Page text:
The Paternity of the H-Bombs: Soviet-American Perspectives


The US-Soviet Chronology and FAQ:

  • How much did the American road to the H-bomb differ from the Soviet one?
  • Could Klaus Fuchs be named a grandfather of all H-bombs? 
  • Is it true that Sakharov, the most prominent Soviet expert in H-bomb affairs, never saw the most valuable Soviet intelligence on  H-bomb - Fuchs’s espionage report of 1948? What are the reasons to believe it, and how could it be?  
  • Are there alternative views on the history of the 3rd-Idea H-bomb?

The US-Soviet Chronology of H-bomb

¨     1943, spring. The Soviet Union launched its Atomic Project under the direction of Igor Kurchatov.

¨     1945, August 20. Special Committee is formed, headed by Beria. The start of full-scale work on the A-bomb project in the USSR.

¨     1945, Fall. The first bits of intelligence on the US H-bomb research came to the U.S.S.R. as part of the A-bomb espionage.

¨     1946 Zeldovich’s group at the Institute of Chemical Physics launched research on the thermonuclear bomb based on the intelligence from the US about Classical Super design of H-bomb. The Soviet design was dubbed Truba (Tube).

¨     1946, April. Los Alamos conference on H-bomb

¨     1946, May 28. Klaus Fuchs and John von Neumann applied for a patent that included the idea to use radiation for compression, i.e. radiation implosion (within the frame­work of the Classical Super).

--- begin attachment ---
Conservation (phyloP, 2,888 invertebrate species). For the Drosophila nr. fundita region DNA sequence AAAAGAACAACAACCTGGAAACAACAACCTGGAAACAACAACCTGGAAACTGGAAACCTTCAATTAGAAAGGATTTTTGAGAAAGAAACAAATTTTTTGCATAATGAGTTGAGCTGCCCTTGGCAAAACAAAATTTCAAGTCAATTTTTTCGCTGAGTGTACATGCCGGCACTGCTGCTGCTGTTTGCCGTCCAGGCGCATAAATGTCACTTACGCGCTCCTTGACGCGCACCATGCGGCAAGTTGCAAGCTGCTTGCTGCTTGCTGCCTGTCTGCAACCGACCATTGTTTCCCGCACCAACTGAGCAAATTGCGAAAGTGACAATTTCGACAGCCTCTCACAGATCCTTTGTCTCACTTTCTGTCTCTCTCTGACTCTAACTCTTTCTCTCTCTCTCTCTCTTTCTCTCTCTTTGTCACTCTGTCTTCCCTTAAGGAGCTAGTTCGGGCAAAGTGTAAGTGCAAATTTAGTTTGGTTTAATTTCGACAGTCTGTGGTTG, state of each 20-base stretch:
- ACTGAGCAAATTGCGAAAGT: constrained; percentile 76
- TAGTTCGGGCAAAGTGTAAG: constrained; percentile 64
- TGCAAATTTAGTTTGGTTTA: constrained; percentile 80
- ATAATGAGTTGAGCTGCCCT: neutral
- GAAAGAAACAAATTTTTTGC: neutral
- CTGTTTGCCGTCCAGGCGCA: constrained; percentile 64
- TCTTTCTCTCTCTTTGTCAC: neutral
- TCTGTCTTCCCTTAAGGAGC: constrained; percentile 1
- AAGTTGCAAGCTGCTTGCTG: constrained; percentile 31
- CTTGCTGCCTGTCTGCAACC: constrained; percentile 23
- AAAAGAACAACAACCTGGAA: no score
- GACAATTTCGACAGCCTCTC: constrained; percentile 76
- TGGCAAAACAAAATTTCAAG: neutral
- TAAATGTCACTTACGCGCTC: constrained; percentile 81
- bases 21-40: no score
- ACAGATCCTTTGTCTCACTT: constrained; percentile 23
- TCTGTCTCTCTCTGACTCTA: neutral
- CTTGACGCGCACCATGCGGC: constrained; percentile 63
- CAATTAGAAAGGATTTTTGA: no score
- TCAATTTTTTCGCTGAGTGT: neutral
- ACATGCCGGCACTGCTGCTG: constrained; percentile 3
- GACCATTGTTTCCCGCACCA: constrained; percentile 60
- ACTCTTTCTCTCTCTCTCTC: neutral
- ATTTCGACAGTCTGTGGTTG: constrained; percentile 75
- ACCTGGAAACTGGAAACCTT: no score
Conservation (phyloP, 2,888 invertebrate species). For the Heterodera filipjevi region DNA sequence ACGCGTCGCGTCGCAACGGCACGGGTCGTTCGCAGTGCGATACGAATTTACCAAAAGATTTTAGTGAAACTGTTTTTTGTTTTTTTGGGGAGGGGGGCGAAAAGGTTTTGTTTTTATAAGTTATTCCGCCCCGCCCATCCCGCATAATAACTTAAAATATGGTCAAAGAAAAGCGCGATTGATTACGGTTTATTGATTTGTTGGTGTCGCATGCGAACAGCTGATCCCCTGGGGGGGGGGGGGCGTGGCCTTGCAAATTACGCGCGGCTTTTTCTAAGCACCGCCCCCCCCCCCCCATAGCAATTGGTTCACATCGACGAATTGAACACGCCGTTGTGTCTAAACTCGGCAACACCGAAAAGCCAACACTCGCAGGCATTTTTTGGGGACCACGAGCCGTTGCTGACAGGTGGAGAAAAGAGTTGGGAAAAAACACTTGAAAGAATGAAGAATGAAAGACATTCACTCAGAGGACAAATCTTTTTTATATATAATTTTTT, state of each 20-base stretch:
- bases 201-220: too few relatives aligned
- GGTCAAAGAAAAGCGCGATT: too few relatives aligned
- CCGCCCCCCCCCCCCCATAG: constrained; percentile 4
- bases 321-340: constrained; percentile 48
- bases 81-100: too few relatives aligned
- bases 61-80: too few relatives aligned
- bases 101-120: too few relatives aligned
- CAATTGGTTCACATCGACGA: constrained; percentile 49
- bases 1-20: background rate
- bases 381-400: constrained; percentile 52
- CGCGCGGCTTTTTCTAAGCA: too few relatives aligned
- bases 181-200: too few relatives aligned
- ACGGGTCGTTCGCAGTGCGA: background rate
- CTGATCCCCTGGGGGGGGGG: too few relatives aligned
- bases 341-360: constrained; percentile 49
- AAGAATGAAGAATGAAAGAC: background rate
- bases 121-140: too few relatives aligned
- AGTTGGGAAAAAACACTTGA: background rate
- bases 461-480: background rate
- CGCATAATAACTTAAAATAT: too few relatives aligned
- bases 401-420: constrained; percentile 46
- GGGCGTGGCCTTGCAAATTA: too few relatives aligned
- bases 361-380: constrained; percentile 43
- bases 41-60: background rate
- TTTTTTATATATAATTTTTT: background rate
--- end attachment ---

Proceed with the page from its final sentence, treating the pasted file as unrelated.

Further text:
June. Fuchs left Los Alamos for Britain.

¨     1948, March. Fuchs passes information on the US H-bomb (Classical Super) to the Soviets.
April. Zeldovich examines this intelligence report but fails to appreciate the idea of radiation implosion (as well as American colleagues of Fuchs until 1951).

¨     1948, June. An additional theoretical group under Igor Tamm in FIAN was established to assist Zeldovich’s group in research on Truba design. Tamm’s group included his students Andrei Sakharov and Vitaly Ginzburg.

¨     1948, Fall. Sakharov invented a brand-new design for a thermonuclear bomb that employed a special way of compressing a spherically layered configuration, dubbed Sloyka (aka Layercake, aka 1st Idea in Sakharov’s Memoirs). Ginzburg then added the 2nd idea to use a specific thermonuclear explosive, LiD, dubbed LiDdochka. Since then Tamm’s group developed Layercake, while Zeldovich’s continued to research the Truba design.